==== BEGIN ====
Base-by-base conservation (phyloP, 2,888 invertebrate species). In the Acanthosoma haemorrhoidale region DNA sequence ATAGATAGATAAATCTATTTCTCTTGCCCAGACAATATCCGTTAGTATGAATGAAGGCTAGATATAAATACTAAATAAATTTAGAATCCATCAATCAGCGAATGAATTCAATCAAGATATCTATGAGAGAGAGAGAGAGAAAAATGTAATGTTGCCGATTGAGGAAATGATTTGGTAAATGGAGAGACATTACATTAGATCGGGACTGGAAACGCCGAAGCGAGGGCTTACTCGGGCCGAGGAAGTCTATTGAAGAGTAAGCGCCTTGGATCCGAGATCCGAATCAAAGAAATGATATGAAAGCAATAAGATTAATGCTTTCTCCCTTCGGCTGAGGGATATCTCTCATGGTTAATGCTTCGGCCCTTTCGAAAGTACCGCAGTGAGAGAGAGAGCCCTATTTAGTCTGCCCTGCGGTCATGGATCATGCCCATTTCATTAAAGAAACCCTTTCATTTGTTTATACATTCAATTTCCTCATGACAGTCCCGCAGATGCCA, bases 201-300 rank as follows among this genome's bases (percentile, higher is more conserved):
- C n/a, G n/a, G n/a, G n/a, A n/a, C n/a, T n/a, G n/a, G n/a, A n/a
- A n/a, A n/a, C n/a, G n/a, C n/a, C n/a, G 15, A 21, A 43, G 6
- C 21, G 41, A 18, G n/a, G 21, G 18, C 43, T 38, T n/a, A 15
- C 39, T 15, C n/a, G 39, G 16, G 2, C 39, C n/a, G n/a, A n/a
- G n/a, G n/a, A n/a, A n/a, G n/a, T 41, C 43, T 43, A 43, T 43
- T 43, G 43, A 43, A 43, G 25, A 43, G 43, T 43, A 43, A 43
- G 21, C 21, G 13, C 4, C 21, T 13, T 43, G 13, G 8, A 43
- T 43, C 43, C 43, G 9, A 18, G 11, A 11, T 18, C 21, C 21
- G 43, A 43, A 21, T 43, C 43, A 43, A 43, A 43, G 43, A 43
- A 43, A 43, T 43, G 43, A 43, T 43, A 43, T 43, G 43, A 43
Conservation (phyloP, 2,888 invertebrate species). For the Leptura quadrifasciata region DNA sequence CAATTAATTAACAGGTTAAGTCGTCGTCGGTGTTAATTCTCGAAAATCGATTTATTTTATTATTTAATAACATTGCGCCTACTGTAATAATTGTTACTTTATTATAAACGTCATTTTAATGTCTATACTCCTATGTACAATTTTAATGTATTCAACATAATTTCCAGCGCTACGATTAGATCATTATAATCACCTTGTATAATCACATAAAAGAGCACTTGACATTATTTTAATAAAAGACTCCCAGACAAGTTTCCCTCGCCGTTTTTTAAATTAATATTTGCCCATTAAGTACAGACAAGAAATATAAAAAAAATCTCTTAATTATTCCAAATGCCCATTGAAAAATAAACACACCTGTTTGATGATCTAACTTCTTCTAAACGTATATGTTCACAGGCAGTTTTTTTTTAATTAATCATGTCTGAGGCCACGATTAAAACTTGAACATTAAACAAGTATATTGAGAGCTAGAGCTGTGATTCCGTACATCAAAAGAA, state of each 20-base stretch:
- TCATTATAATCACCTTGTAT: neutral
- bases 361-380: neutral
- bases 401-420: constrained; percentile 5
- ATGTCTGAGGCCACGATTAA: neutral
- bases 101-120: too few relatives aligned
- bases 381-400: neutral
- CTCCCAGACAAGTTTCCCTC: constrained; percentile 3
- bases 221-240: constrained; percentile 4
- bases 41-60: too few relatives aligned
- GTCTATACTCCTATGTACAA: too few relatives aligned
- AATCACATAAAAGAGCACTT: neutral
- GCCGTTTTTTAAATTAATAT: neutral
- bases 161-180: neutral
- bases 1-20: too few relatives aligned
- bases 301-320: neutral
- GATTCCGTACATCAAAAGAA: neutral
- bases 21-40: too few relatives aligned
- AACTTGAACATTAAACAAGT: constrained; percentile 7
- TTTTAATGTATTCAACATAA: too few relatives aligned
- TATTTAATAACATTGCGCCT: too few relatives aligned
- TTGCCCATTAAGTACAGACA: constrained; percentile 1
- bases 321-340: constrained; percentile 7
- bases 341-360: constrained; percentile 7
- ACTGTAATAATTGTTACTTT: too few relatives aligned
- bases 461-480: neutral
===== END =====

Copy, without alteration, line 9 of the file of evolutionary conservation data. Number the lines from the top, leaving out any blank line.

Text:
- T 43, C 43, C 43, G 9, A 18, G 11, A 11, T 18, C 21, C 21